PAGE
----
RENEWABLE energy developer Viking Energy has applied to have the upper limit of 457 Megawatts (WW) for its consented 103-turbine wind farm removed and replaced with the looser term of “greater than 50 MW”.
If approved by the Energy Consent Unit, it will allow the company to potentially use larger turbines than anticipated when planning consent was first granted in April 2012.
Changing this element of the consent is included in Viking Energy’s application to increase the size of the individual turbines to a maximum of 155 metres, which was submitted to the Energy Consent Unit in November.
The proposed change in the “maximum generating capacity” was spotted during a meeting of the Lerwick Community Council last week, leaving members initially thinking it was a spelling mistake.
However, since the planned wind farm will be built on land outside Lerwick, the community council decided just to note the application without commenting.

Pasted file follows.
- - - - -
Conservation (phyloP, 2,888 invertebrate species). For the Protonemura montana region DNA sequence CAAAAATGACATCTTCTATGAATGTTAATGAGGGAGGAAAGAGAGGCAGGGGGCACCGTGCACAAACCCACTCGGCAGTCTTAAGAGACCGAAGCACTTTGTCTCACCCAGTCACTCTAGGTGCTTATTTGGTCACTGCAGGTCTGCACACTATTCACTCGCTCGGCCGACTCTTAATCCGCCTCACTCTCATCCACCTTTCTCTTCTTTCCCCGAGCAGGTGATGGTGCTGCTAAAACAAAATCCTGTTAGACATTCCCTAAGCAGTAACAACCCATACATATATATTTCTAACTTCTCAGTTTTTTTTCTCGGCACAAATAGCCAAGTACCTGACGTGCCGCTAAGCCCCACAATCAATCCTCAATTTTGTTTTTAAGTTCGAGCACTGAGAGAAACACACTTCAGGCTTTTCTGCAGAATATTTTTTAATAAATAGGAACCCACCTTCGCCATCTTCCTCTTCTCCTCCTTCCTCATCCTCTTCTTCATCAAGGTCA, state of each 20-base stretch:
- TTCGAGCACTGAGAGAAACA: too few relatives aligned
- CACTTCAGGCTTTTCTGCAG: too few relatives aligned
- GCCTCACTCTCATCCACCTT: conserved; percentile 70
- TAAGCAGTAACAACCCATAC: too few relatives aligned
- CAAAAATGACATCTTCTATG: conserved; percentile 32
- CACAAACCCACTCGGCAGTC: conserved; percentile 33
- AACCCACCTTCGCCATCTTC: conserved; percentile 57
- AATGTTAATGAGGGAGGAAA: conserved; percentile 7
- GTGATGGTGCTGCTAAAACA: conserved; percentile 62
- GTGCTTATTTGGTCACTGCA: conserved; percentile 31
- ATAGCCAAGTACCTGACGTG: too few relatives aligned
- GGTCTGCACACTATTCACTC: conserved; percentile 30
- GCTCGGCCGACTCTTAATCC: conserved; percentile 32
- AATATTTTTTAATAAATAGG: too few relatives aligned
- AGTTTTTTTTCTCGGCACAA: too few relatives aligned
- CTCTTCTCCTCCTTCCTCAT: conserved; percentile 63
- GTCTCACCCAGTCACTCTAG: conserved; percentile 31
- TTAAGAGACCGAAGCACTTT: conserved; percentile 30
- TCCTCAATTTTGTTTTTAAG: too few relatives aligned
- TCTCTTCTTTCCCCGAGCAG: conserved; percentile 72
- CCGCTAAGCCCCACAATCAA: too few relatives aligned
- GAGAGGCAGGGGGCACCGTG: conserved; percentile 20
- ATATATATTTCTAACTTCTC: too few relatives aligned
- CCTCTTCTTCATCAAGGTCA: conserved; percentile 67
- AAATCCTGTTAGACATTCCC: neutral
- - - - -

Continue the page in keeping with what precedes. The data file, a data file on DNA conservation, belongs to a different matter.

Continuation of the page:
Responding to a request for clarification by Shetland News, Viking Energy said the company was following advice from Scottish ministers.
“The relevant legislation does not require the maximum generation capacity to be stated or limited in the consent for a wind farm,” a statement issued at the weekend said.
“The likely generation capacity of the wind farm stated in the EIA [Environmental Impact Assessment] report is based on currently available ‘candidate’ turbines and this is used in the report for, amongst other things, calculating the carbon balance of the project.
“If Viking gains consent for a higher tip height there are a number of current turbine models which would fit and these are in the range of 4.2MW to 4.5MW.”
The full 57-page application document can be found here.
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